Sometime later I began a phase of deep healing for myself and my traumas that included a few very powerful psychedelic medicine sessions. Things happened in those sessions that I can’t explain, but a presence that felt distinctly female started to remove so much of the self hatred I had been holding for being in a woman’s body. I connected to the deep grief of woman-kind for what has been done to us for millennia. I cried (I was not one to ever cry). I got really interested what it means to be a woman, really. I felt like I had to go back in time. I became fascinated in ancient Goddess worshipping cultures and read The Chalice and the Blade, When God was a Woman, The Once and Future Goddess, The Great Cosmic Mother etc. This started to transform my relationship to myself as woman. I started connecting to the Earth and my own Body. And, importantly, to other women.

It turns out, I love being a woman, and I love other women.

My introduction to radical feminism was through a now-taken-over-by TRA’s feminist book club (before that happened, the previous organizer was quietly a rad fem) and the reddit GC site. I had had a number of moments where trans-related stuff didn’t sit well with me, but I didn’t think too much of it. It was my searching for things about what happened Vancouver Rape Crisis center that led me to Gender Critical and made me officially peak. Reading GC, I could feel my body relax as I let go of all the cognitive dissonance I had been holding trying to believe TWAW.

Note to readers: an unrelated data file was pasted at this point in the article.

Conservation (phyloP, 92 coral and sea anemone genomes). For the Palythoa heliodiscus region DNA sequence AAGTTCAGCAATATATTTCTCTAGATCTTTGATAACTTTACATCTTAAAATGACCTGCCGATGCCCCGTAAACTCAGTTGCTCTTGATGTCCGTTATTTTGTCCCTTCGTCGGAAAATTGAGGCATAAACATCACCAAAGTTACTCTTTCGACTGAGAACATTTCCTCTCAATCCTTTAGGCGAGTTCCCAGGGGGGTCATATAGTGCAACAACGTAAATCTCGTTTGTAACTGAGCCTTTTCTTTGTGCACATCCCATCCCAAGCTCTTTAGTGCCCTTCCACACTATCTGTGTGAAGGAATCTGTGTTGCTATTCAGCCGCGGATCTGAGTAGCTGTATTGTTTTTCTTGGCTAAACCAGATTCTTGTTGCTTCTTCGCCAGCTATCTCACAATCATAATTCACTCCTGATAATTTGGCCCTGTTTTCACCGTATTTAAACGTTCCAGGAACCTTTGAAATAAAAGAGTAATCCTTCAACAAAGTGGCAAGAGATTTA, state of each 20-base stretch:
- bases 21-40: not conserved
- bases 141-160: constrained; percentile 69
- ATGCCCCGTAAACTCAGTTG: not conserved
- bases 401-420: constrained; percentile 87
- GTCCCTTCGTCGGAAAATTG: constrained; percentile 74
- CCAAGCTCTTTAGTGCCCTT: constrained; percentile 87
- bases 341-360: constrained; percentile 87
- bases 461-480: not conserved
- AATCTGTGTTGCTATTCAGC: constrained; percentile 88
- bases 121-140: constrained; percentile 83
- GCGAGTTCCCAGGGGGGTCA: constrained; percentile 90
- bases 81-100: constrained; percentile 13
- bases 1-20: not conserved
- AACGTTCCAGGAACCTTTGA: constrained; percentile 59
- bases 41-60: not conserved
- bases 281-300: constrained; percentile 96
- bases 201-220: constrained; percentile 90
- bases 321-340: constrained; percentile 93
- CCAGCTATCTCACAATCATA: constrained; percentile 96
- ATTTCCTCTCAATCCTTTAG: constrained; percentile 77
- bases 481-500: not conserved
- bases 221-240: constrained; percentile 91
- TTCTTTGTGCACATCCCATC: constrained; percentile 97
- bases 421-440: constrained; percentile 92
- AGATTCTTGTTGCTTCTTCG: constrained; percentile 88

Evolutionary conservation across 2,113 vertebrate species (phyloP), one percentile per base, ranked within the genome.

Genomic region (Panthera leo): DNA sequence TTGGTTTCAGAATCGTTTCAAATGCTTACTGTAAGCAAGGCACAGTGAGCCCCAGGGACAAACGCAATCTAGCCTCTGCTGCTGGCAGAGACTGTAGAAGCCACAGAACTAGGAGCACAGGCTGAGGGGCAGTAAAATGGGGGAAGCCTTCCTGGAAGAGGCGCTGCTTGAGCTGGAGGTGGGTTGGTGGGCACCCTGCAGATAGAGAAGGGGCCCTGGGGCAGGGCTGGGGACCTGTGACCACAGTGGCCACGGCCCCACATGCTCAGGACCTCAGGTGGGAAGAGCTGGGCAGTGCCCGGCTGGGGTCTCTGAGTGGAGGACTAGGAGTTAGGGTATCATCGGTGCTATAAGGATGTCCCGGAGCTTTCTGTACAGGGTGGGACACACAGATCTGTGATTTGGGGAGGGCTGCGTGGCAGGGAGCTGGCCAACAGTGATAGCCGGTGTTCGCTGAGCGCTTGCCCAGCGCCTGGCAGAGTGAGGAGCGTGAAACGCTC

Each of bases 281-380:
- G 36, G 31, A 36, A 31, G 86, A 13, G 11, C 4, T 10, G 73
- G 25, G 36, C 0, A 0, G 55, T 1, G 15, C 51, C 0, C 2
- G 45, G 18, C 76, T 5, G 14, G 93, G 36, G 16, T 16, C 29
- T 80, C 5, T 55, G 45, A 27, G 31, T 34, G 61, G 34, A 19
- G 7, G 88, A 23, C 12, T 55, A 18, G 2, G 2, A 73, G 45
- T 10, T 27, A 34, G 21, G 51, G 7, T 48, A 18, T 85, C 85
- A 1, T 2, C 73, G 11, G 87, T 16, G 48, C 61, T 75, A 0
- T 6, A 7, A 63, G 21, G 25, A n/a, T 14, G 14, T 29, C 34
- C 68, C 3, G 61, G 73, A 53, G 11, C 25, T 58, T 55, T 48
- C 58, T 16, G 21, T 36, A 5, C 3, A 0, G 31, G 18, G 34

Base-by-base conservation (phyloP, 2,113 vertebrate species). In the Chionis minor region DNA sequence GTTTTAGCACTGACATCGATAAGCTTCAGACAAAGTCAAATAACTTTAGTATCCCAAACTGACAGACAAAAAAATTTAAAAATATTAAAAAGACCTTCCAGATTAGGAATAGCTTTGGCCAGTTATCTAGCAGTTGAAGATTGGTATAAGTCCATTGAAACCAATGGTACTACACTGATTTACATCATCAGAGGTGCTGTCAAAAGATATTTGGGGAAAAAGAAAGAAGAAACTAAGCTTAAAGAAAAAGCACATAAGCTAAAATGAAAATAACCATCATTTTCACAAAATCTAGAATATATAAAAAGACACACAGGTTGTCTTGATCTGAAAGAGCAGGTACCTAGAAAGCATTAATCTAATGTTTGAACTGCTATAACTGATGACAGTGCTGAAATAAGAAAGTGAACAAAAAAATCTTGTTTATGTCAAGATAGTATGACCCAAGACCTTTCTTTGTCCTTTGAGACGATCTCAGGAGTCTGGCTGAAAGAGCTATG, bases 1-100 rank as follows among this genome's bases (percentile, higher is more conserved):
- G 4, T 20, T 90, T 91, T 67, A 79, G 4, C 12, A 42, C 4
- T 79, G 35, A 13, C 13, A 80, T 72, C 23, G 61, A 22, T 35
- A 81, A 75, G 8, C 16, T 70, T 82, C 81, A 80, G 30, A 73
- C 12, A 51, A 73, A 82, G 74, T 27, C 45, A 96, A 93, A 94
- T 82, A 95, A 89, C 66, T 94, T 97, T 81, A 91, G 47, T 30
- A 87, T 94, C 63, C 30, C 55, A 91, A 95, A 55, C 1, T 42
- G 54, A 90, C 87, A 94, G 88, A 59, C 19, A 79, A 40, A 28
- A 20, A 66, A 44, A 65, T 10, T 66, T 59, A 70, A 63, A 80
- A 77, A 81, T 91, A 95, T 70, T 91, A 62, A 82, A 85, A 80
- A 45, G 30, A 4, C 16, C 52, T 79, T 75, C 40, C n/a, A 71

TL;DL: A lifetime of abuse at the hands of men + Andrea Dworkin + Psychedelics

[–] [Deleted] 2 points (+2|-0)

damn that abuse killing revenge story is intense! i bet deep down you have always known there was nothing wrong with you and something off with them, or society at least. i know my early childhood was like that. i always just knew that i was being treated differently and objectified even at such a young age.

[–] sensusquaeram 13 points (+13|-0)

What a great thread! Such awesome stories.

The older I get, the more I thank my mom for the way she raised me. In spirit she was a second wave feminist, though she never called herself one or read the texts (that I know of) -- it's just who she was. Because she grew up in poverty and was abused as a child, she always emphasized the importance of being strong and self-sufficient. She didn't believe in gender restrictions on career choices and humored my tomboy nature growing up, which was everything.